To register email your name phone number and number of participants to email@example.com. Please include Arduino Robot Workshop in the subject line. You will receive a call back within 1-2 business days. Fee is required at time of registration prior to the start of the workshop. Once registration and payment are complete a reservation confirmation number will secure your spot.
Had a full house at an Intro to Arduino Workshop at YouDoIt Electronics in Needham last night. Getting ready for this prompted me to start up an Arduino Resources page and update my Intro to Arduino Presentation (which, unfortunately I didn’t get to use due to technical difficulties…)
YouDoIt Electronics is a terrific local resource, carrying tons of Sparkfun and Adafruit products (as well as tons of mechanical and electrical parts, educational toys, AV equipment, you name it!) Thanks Melissa and John for sponsoring me!
I was Maker in Residence at the Duxbury Free Library in August, where I worked with Teens and some adults to create an Interactive wall for display at the Library.
I met Teen Librarian Ellen Snoeyenobs at the first Make a Makerspace conference at the Artisan’s asylum several years ago, and we’ve been collaborating on bringing more maker activities to her library over the last 2 years. She has an excellent blog reflecting on their successes, failures, and tips : http://librarymakerspace.blogspot.com/
She has her own excellent video here:
Something for everyone. There are art activities for those who won’t go near tech stuff, and plenty of wiring and coding for the techies. Girls, boys, adults alike found something to do.
Drawing on skills learned in the past helps to get things done. We did one session on Arduino at the beginning, but in the end, those who already had Arduino experience ending up contributing most in that area.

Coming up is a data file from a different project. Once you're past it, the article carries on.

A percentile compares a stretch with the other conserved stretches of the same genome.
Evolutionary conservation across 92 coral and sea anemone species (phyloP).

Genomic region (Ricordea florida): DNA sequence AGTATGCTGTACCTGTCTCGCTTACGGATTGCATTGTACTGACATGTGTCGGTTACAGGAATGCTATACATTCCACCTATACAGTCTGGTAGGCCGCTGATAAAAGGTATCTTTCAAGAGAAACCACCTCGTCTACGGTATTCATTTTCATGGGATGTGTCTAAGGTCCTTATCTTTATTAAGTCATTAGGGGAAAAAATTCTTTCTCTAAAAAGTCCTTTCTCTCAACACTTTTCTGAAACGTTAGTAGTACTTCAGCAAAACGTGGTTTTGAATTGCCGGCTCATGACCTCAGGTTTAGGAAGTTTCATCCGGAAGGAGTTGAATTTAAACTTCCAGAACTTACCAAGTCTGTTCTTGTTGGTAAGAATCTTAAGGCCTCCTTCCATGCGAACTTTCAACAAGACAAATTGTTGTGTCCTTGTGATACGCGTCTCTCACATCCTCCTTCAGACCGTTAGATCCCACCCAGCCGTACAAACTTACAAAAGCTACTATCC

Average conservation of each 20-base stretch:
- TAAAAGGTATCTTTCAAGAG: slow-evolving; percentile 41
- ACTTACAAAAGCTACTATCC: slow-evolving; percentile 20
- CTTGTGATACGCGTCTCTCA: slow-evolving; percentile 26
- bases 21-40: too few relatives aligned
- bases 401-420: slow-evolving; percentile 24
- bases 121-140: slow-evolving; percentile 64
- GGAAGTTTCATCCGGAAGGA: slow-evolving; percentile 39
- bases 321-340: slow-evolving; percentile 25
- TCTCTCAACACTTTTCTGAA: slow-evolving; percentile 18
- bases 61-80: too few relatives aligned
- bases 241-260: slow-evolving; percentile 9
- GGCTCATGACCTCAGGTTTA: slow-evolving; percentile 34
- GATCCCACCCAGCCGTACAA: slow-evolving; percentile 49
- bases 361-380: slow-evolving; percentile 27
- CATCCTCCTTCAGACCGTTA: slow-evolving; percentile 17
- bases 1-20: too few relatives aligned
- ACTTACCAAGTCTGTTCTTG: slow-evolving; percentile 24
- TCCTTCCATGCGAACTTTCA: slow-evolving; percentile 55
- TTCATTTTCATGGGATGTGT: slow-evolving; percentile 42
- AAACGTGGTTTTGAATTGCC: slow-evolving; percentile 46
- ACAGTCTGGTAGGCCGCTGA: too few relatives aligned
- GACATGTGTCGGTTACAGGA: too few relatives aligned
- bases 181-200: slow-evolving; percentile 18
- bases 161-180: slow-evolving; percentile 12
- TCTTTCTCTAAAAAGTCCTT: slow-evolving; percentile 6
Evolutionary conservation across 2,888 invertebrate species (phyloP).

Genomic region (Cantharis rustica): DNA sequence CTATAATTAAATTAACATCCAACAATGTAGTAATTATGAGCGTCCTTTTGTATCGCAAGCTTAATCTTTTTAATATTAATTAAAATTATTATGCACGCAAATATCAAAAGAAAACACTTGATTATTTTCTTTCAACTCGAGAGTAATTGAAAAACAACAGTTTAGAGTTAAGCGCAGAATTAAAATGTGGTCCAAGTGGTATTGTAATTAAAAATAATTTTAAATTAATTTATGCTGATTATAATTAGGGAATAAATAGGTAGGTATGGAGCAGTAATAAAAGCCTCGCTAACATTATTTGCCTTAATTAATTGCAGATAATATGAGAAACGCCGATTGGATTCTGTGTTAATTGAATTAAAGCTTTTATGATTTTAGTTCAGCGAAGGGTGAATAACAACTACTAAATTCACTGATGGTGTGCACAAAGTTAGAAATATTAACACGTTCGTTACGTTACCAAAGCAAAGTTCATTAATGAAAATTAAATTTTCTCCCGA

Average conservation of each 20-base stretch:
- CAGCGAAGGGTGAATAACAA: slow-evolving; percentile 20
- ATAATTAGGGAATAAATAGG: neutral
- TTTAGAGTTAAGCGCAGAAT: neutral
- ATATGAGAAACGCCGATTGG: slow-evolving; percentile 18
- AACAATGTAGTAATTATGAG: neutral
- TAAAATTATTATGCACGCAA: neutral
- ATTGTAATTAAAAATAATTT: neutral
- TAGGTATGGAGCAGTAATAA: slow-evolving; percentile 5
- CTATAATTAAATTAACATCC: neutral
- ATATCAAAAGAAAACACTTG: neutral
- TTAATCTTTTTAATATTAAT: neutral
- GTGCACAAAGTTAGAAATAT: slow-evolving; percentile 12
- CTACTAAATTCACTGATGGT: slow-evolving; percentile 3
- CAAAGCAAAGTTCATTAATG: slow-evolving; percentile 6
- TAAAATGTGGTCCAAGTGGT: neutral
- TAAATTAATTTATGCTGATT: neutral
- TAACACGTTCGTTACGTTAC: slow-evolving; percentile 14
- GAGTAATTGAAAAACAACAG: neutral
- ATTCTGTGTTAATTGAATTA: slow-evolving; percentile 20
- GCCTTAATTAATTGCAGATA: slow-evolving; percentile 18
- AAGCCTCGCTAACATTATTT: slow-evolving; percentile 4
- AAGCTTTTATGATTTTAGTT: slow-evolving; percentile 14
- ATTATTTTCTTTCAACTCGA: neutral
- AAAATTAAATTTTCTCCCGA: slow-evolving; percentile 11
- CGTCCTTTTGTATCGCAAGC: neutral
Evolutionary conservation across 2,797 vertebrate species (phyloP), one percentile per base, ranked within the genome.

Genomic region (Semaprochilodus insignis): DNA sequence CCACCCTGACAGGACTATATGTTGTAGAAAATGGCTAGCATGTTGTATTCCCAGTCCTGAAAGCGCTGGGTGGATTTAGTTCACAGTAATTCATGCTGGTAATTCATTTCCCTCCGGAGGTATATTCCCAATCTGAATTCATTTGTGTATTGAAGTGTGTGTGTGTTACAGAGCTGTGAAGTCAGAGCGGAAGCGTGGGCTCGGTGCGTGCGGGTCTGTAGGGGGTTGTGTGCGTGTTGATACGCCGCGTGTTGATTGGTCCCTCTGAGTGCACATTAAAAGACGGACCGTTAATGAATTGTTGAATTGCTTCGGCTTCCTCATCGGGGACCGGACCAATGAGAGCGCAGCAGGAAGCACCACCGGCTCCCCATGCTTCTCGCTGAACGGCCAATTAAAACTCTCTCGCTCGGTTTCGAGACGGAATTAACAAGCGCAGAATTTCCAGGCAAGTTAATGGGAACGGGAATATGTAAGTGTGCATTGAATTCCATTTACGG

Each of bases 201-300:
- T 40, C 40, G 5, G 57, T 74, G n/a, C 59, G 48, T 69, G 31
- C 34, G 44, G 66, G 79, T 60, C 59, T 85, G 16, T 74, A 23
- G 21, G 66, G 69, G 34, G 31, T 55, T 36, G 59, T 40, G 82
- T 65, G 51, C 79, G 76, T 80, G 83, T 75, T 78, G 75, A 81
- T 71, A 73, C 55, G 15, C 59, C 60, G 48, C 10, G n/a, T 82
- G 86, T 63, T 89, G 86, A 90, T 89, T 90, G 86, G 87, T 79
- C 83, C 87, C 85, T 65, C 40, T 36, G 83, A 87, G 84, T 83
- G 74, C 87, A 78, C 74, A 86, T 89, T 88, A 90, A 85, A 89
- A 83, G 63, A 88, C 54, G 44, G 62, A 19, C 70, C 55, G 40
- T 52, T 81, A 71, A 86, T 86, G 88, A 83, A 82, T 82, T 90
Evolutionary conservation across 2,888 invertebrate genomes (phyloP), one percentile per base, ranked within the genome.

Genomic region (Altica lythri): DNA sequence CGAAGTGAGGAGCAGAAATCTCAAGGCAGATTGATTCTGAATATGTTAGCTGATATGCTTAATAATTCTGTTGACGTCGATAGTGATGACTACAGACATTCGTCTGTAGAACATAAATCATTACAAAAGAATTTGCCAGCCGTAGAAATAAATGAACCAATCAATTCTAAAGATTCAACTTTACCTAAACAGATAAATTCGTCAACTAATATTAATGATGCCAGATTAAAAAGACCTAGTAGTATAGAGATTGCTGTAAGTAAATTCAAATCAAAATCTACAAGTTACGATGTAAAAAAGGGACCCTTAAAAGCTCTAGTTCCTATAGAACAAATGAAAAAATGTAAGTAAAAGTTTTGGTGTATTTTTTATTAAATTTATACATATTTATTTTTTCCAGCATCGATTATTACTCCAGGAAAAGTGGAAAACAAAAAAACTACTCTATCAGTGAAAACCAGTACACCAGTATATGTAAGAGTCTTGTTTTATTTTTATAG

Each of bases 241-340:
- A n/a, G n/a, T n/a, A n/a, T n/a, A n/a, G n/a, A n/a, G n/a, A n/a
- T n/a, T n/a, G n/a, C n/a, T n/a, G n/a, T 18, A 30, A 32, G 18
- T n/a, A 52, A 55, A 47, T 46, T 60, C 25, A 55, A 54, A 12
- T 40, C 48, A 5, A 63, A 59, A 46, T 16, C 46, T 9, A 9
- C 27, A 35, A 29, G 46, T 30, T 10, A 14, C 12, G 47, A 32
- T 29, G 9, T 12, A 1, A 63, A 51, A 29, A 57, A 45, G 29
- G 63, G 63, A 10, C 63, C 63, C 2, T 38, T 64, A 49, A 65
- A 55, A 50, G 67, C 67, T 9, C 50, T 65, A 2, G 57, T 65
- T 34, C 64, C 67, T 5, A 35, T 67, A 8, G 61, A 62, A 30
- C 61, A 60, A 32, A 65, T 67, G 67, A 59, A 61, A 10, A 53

Include a variety of activities. Kids who liked 3D printing and design did various bits to glue on, and use, including a spider that goes up and down. The 3Doodler was used a lot to add decorative elements, as well as enhance some of the 3D prints. And of course, Arduino brought it all to life.
Think Off the Wall. Ellen was originally inspired by an interactive wall she saw at MIT. The library, however, wasn’t too keen to be hacking into their existing walls. Ellen came up with the idea of a portable partition, and I helped select one (made of poly-carbonate) that we could drill. It had the additional advantage of being semi transparent, so we could mount our fireflies (addressable LEDs,) behind the wall.
Surprise learning. There were all sorts of bonus learnings, including how to scale a drawing up using a grid!
The library had previously received a grant that enabled them to buy a bunch of Spark Fun Inventors kits. We used velcro to attach the Redboards and their attached breadboards to the back of the wall.
We used a PIR motion sensor to trigger the bird moving, and cheap Chinese HC-SR04 ultrasound distance sensor to light up the peacock’s tail as you waked closer.
WS-2812 LED strips provided bling for both the peacock’s tail and the fireflies.
Birdsong was provided by a Sparkfun MP3 Shield
Movement was done with micro servos, and one continuous rotation servo from parallax.
The shifty eyed fox was implemented by a great design from Dampboot on Thingiverse
Come see it!
Our Grand Reveal of the Arduino Interactive Garden Wall will take place on Thursday, September 10th at 4 p.m. on the Upper Level of the Duxbury Free Library.
We’re hoping some of the Teens as well as adults who had a hand in making it will talk about the experience.
If you read the first post you know that I was inspired by all the cheap replacement parts for the Syma X5. Also the motor mounts have all sorts of interesting attachment points, including a tube that fits a 3mm (who knew they were a standard size?) bamboo barbeque skewer. I’ve seen people bodge together quadcopters with “real” controllers but with crappy wooden frames, so I thought why not.
First I cut some skewers so the props were centered where they were in the original Syma X5. They were 9 inches center to center.
I taped it all together, with the controller in the middle. I didn’t have much hope, as you can see the fit on the motor mounts isn’t tight, and I was afraid they would twist. I taped them the best I could but as you can see in the video it was a total fail.
One problem I noticed, was that I had mounted the controller board upside down. Doh! The purpose of the controller is to keep it upright!